COURTNEY McCLURE, for The Standard

UXBRIDGE: The TD (Toronto Dominion) Summer Reading Club has been running for over 25 years, at the Uxbridge Public Library.
The head of Summer Programs Coordinator, Ethan Goldsmith along with his two assistants, Kayla and Morgan, Uxbridge library staff members, run this specific summer reading program.
Mr. Goldsmith has run the Uxbridge Library’s summer programs for the past three years. According to Mr. Goldsmith, TD changes the book theme every year. The theme for 2020 is ‘Game On’. This means participants can read anything game or literacy based. A few examples are books about sports and books teaching kids how to play board games.
The program, which has been running since July 21st, splits participants into two groups. A morning group starts at 11 a.m. and a second group comes in at 2 p.m..
Families with children who wish to participants in this program can pre-register by emailing the library. The email must state the child’s (or children’s) name, age, and relevant contact information, like a phone number. Participants will also have to choose which time slot they would like to be grouped into, the afternoon or morning group. The program runs Tuesday to Thursday.
“The age range is Junior Kindergarten/Senior Kindergarten (JK/SK) to Grade 8,” said Mr. Goldsmith, “However anyone is encouraged to Jump on the TD Summer Reading Club’s Website and track their reading.”
Mr. Goldsmith explained that since the program just started recently, they are taking Zoom calls on Thursdays. These Zoom calls are organized by age group and school grade, with kids in JK/SK to Grade 3 (5 to 7 year olds) meet at 11 a.m., and kids in Grade 3 to 8 (8 to 12 year olds) meet at 3 p.m.
Each week, on Thursday, participating kids and their parents will be sent a link to said Zoom call for their child’s or children’s specific age group. During the Zoom meetings, the kids play games and the library staff member leads a discussion on any books the kids have read throughout the week.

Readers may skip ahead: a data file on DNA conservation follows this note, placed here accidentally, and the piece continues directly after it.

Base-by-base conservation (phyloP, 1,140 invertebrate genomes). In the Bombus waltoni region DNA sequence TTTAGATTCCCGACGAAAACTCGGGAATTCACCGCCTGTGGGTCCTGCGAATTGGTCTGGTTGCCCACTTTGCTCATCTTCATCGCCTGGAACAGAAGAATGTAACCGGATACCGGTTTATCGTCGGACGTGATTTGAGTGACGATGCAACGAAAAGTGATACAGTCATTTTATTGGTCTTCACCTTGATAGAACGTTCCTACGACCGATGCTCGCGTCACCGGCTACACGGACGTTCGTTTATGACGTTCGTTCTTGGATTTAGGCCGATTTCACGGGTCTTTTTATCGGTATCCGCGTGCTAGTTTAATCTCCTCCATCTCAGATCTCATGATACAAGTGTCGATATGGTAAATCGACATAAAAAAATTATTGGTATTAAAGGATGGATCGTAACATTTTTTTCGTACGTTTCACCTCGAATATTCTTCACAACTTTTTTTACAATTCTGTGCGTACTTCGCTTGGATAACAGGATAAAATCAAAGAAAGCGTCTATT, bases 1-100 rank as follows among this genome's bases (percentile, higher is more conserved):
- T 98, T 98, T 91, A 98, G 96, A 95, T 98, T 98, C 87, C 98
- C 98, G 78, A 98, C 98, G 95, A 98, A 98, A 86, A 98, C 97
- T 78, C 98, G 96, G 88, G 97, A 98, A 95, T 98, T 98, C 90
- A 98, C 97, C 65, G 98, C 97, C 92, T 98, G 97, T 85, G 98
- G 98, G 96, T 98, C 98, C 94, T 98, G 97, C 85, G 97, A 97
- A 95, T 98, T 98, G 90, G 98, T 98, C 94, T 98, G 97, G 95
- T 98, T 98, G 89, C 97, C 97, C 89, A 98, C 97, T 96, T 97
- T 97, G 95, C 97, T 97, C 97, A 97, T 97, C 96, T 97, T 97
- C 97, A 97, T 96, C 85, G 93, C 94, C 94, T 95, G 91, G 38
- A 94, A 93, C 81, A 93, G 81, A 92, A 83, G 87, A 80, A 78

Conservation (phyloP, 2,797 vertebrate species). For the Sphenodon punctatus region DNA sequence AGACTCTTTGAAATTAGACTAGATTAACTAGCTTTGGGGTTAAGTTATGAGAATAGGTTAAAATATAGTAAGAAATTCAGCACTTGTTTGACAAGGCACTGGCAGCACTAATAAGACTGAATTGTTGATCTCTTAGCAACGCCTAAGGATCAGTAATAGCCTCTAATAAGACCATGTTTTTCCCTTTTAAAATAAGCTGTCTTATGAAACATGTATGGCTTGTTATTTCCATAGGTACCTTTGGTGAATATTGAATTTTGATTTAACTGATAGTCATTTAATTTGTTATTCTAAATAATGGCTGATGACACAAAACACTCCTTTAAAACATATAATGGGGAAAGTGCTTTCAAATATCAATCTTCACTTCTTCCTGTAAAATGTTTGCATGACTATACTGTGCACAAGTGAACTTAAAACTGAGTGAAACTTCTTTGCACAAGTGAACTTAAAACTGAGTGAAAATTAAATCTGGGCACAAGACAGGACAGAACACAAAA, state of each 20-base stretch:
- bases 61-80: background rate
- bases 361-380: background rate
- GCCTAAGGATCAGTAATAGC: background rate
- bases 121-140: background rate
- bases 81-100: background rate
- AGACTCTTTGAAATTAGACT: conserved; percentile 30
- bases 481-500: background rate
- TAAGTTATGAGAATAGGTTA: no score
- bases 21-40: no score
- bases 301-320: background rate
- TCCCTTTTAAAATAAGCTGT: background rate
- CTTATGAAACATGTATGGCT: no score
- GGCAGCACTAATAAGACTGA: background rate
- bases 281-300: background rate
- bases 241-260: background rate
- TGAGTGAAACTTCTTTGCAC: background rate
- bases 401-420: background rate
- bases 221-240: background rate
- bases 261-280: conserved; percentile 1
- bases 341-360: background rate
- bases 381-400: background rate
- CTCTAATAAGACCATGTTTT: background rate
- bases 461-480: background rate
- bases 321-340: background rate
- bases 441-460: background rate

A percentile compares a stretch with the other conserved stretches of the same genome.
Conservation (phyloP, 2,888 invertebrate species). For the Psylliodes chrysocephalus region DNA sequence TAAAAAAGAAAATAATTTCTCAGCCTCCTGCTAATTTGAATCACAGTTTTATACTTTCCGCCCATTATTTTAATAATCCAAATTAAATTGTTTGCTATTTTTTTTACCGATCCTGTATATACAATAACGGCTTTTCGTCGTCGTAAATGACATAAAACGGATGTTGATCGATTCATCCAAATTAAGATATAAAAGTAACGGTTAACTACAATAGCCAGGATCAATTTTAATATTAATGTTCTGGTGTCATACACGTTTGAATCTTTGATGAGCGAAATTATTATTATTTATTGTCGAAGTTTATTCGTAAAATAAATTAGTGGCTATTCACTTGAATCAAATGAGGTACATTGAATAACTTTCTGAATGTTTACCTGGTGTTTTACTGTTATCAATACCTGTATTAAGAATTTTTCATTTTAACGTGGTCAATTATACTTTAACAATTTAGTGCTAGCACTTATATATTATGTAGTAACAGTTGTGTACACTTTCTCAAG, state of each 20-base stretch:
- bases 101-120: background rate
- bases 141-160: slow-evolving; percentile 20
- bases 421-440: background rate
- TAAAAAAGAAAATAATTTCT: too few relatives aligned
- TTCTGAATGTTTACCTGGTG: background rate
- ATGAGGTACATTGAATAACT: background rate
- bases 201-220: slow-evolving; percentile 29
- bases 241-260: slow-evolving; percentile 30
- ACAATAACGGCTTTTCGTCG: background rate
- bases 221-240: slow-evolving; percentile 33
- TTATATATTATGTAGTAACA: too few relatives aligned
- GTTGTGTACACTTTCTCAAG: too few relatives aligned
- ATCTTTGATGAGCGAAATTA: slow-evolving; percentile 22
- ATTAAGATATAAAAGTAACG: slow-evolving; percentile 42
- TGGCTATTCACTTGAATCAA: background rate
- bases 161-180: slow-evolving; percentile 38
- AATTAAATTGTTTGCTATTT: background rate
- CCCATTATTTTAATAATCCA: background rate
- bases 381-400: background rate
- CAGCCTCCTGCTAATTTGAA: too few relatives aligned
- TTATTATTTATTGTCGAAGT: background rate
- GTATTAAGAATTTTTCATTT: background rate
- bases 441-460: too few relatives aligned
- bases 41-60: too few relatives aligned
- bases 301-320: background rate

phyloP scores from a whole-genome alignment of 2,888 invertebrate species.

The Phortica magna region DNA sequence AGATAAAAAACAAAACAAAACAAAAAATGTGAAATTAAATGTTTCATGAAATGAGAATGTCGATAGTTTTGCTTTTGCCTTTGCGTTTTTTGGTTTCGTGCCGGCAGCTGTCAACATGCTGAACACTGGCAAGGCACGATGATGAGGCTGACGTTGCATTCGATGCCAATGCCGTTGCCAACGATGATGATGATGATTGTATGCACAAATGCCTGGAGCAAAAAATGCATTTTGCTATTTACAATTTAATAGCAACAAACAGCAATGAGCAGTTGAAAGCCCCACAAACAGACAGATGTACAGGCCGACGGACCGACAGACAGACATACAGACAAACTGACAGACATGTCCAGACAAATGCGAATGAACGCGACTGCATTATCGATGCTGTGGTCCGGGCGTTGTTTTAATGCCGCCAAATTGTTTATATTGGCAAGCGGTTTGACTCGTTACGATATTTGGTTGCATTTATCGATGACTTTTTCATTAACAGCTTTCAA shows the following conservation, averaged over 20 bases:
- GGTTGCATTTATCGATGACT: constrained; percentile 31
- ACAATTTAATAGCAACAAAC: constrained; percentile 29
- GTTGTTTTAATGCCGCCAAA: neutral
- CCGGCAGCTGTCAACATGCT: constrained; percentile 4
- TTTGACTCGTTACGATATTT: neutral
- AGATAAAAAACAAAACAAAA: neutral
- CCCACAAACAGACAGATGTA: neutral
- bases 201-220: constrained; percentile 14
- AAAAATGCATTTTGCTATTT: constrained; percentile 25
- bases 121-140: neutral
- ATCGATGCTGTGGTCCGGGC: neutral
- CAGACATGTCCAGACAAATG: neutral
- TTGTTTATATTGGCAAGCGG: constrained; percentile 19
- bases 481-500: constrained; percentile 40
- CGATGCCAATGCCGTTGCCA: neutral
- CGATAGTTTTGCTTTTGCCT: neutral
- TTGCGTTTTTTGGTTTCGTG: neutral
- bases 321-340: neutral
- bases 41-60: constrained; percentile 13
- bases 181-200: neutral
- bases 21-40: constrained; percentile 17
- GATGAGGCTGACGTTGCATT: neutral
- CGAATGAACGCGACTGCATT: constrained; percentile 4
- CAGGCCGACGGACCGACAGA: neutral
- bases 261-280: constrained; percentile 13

This is the first year they have offered the program on a solely online basis. Before transitioning to online, the program was running inside the library, and they gave participants a “passport” to log the books they were reading. All the program’s contents have moved online this year, including the book log, referred to as a “passport.”
If any participants are having trouble deciding what to read, TD’s website has a list of recommended books for kids to read, as well as a “Battle of the Books” section. There is no limit to what books kids are allowed to read for the program.
“The choice is completely theirs to what they read!” stated Mr. Goldsmith.
The program itself started in 1996 when the Toronto Public Library was sponsored by TD, but it is unknown when the Uxbridge library started running the program.
More information regarding TD and the program can be found on their website, tdsummerreadingclub.ca.
Aside from multiple summer programs, the Uxbridge Public Library has daily how-to videos posted to their YouTube channel. One video gives step-by-step instructions on how to sign up for the summer reading club on TD’s website.
They also have free tween and teen printable bingo sheets available on their website: uxlib.com.
According to Mr. Goldsmith, all the programs available at the Uxbridge Public Library this summer are free and can be found through their website or social media.